Locked Up

February 12, 2009
By John Ackerman SILVER, Fort Wayne, Indiana
John Ackerman SILVER, Fort Wayne, Indiana
6 articles 0 photos 0 comments

I quietly took my place in the seemingly endless line of people dressed in vibrant white. They ran together like clouds, without the contrast of the blue sky. It was the first meal of the day, one of the two we had daily. A number of years ago I looked forward to breakfast, as there was always an opportunity to try something different. Not here. Every single meal was the same bland food. It was a soupy mixture that was said to contain every vitamin and mineral that is essential for optimal health, and eating it everyday would prevent any type of dystrophy. You could always spot a newcomer right away, because the first time they tried the soup, they were busy puking their guts out while everyone else ate silently. I was guilty of this, too. The first time I placed the cold, mushy liquid in my mouth, I gagged before my brain even allowed me to taste it. Immediately after I noticed an incredible similarity between the vomit and the food I had just consumed, not just in taste, but in smell and texture as well. That night I had a severe case of dysentery. Since then I have developed a sort of tolerance for it. That doesn't mean its enjoyable for me, or even edible for that matter, but my tongue just ignores it. After the meal everyone headed towards their individual 'training rooms.'

A training room is just a word the keepers use to sugar coat what actually happens. Inside, you are strapped into a chair where an oversized claw latches on to your face and holds your eyelids open. Titanium rods shove speakers right up against your eardrums that plays a hypnotizing tune mixed with dialogue and commands. A video is projected on the wall where thousands of images are cycled every minute, forcing their way into your skull. It used to be terrifying to be in the training room, but now the only thing that bothers me are the radiant lights that tear into my pupils. I fear I have developed some type of photophobia. There is one thing, however, that I can take comfort in. I am the only individual that I know of that managed to avoid getting the chip embedded in my cranium. Everyone acts as though possessed, but I maintain my personality and human qualities that make us unique. When I was first put here, I had been told that once I was through with my training I would be released, but I had my doubts. The keepers were liars, although I suspected they were programmed to lie. Their main focus was eugenics and euthenics, or so they said, but I knew that they were just brainwashing society to form their perfect society.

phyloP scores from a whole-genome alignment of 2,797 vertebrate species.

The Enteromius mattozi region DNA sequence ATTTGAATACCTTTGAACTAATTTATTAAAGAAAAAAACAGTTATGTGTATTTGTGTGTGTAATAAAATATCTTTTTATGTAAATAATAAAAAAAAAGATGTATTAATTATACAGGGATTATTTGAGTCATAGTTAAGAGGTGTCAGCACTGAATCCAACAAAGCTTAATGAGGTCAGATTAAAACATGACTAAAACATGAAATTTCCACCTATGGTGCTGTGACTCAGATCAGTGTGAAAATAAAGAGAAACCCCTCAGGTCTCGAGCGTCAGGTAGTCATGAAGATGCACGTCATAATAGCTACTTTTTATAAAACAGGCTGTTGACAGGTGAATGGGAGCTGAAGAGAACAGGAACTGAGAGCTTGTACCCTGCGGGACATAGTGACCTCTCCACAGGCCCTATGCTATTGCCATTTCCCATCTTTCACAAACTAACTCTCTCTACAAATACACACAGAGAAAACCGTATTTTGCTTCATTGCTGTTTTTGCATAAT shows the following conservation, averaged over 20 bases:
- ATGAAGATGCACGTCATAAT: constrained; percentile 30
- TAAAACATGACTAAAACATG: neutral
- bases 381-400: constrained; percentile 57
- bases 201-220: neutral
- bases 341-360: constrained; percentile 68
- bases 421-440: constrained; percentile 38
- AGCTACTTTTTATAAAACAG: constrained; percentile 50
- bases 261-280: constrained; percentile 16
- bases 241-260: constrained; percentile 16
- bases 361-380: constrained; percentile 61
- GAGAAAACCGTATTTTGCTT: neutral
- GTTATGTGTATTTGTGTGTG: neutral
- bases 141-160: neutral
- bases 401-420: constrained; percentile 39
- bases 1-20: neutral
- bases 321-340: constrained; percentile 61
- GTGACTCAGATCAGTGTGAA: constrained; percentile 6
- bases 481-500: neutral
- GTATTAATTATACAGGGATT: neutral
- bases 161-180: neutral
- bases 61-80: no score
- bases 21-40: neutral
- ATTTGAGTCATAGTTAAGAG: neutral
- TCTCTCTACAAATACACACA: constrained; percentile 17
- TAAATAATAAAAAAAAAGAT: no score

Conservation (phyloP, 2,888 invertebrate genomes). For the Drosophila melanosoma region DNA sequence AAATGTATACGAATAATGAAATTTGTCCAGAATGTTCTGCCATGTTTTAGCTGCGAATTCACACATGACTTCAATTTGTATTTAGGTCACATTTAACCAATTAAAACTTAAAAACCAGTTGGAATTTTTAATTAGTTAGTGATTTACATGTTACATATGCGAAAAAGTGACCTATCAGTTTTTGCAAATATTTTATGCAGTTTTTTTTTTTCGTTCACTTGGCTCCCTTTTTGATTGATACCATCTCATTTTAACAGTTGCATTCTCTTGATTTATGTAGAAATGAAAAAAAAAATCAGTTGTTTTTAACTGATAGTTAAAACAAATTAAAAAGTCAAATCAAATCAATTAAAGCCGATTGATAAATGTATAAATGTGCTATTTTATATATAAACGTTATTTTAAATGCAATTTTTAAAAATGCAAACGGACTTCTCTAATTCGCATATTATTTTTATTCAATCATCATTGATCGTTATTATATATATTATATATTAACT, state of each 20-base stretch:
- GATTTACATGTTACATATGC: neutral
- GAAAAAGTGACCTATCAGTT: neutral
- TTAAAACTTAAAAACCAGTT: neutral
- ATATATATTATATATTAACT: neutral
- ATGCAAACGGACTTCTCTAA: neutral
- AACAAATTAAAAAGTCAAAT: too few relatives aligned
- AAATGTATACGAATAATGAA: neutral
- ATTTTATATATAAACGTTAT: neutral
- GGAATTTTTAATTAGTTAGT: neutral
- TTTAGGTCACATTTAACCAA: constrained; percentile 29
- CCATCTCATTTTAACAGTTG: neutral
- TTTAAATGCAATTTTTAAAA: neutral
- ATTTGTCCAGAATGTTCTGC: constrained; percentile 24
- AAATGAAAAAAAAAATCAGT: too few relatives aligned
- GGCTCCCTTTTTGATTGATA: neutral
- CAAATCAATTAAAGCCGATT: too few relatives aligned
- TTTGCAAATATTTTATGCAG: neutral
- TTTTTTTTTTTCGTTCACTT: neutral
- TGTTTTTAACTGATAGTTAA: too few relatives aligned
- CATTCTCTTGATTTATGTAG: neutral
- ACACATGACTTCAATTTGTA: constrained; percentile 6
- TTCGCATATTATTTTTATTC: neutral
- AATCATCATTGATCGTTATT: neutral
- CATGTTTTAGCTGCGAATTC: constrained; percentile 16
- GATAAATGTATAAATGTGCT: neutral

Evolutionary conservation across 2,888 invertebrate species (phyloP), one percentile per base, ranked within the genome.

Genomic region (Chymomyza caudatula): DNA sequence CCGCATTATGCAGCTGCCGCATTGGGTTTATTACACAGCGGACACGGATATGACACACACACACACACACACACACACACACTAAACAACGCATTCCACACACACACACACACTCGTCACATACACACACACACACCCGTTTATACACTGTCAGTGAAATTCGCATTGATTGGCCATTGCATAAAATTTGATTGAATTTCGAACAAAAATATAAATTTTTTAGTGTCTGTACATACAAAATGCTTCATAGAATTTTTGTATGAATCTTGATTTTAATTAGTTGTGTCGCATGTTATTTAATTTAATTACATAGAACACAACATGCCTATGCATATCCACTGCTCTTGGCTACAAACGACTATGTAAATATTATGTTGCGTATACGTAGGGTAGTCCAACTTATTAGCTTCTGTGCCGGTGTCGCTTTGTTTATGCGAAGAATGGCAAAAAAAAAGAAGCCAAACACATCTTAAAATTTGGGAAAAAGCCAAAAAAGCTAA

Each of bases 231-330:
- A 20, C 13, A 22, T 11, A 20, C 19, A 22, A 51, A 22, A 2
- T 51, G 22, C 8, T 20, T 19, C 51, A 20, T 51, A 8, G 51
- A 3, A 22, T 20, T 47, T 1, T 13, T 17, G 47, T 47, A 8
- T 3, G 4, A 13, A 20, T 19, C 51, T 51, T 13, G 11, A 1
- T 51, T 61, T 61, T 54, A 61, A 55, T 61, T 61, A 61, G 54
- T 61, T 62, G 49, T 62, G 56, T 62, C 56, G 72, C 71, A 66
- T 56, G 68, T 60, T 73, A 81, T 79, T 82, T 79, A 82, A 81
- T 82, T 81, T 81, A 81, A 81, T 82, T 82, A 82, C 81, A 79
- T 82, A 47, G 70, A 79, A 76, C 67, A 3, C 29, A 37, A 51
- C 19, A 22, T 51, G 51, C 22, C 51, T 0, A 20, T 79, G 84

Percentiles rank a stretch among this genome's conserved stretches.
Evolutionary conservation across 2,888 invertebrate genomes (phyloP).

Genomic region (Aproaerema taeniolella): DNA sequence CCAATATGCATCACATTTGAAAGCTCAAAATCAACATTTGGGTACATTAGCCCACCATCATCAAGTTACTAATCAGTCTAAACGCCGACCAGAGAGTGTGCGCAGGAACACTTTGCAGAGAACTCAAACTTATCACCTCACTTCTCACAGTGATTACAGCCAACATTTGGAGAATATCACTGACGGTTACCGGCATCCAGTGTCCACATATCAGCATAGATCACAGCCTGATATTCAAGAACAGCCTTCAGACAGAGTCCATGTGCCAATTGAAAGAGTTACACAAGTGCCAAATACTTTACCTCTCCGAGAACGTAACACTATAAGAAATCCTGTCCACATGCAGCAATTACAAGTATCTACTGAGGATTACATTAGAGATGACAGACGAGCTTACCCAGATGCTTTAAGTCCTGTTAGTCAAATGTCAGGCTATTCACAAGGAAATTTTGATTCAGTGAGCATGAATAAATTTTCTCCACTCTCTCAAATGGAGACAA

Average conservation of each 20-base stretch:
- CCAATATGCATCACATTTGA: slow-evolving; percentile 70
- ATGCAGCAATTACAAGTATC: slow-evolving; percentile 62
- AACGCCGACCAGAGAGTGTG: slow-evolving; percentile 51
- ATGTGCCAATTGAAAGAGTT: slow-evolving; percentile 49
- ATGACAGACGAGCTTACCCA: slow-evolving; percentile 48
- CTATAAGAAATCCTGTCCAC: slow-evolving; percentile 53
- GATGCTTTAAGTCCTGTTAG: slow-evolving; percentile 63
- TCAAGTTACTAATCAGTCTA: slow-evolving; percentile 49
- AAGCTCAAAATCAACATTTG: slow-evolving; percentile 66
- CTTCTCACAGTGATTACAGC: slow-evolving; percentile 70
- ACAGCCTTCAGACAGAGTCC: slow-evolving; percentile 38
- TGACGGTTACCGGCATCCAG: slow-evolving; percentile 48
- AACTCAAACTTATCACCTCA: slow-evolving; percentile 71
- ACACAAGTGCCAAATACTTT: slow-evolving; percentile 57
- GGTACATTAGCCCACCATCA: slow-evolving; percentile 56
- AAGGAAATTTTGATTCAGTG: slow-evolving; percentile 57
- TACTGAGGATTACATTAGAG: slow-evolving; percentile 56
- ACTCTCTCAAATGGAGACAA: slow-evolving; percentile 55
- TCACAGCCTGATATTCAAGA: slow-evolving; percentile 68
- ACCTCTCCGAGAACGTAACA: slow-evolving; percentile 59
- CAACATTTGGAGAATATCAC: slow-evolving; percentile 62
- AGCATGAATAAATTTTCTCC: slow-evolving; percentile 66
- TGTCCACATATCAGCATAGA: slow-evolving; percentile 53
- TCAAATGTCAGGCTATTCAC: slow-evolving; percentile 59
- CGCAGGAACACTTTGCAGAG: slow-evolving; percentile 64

Their ideals made me sick.

My cycle had just been completed, and I stepped out of the chair, making my way towards my room for resting period. I noticed a gaping hole in the wall of the sinuous hallway that hadn't been there before. With little time to think the decision through, I dove to the ground, sliding through the hole into the abyss. I crawled and crawled until I reached a room that was completely barren, aside from the vivid white lights, just like everywhere else in the facility. A lone door stood at the other end of the room. I ran towards it, confident that I had escaped the dystopia. The door ran away from me, but I knew that I would catch it. The doors in the facility were quick, you see. I was in an all out sprint, and so was the door. With all my strength, I dove straight towards the door, but it wasn't enough. Surprised that I hadn't landed on the cold ground, I looked down, realizing I had dove into another hole. A massive, fifty foot man stood before me. He plucked me from the ground with his tweezers, and dropped me into another room. I was in my resting area! 'No, it can't be. Please, no!' I shouted, but it was no use. I feared that I would soon lose my sanity, but I was still glad I was better off than everyone else in the facility that had already lost their souls. Two keepers approached my resting area. 'Keep it down, will ya? You don't wanna have to switch asylums again do you?' The other keeper mumbled something as they walked away. 'This is the third asylum this guy has been to. He really needs a soundproof room.' I was unsure of what the keepers spoke of, but I knew they were somehow plotting against me. I sat in my corner, pondering my next escape plan as I scratched at the yellow padding beneath me.

The author's comments:
Written for an etymology assignment

Similar Articles


This article has 1 comment.

on Jul. 21 2009 at 9:00 pm
Hope_Princess BRONZE, Hebron, New Hampshire
4 articles 4 photos 377 comments

Favorite Quote:
"Hope sees the invisible, feels the intangible, and achieves the impossible."

Hmm...it was pretty cool. You're good at coming up with different stories, but that's a good thing. I liked it.

Keep writing!


MacMillan Books

Aspiring Writer? Take Our Online Course!